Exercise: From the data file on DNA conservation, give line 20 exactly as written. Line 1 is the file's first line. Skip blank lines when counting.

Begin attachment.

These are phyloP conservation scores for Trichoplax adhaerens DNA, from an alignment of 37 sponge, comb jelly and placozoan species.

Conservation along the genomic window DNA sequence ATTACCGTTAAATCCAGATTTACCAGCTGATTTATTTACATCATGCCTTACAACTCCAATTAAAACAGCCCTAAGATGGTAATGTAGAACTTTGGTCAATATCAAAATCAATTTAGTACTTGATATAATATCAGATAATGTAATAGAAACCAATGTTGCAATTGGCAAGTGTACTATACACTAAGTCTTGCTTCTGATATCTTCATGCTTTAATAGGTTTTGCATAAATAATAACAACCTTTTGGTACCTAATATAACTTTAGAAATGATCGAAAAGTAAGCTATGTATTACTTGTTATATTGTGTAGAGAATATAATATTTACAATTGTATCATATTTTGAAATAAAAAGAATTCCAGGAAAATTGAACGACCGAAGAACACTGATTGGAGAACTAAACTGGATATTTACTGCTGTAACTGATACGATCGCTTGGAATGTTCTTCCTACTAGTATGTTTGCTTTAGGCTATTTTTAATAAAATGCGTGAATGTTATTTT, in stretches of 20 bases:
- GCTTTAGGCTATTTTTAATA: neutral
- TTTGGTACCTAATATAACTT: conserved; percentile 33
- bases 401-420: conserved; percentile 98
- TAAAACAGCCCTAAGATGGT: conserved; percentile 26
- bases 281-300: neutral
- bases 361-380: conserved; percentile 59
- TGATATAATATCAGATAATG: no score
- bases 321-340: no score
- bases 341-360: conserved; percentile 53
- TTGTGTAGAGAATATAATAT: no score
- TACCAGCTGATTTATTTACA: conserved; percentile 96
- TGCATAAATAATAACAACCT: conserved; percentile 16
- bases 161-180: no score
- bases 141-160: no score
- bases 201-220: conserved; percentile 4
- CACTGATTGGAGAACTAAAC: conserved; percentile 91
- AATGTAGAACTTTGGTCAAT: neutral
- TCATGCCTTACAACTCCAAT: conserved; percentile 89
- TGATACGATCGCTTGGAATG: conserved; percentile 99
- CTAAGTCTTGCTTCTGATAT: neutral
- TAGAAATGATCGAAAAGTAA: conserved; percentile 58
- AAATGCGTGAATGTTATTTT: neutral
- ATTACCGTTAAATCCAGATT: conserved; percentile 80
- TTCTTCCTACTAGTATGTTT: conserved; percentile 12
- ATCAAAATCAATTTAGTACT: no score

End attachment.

- TCATGCCTTACAACTCCAAT: conserved; percentile 89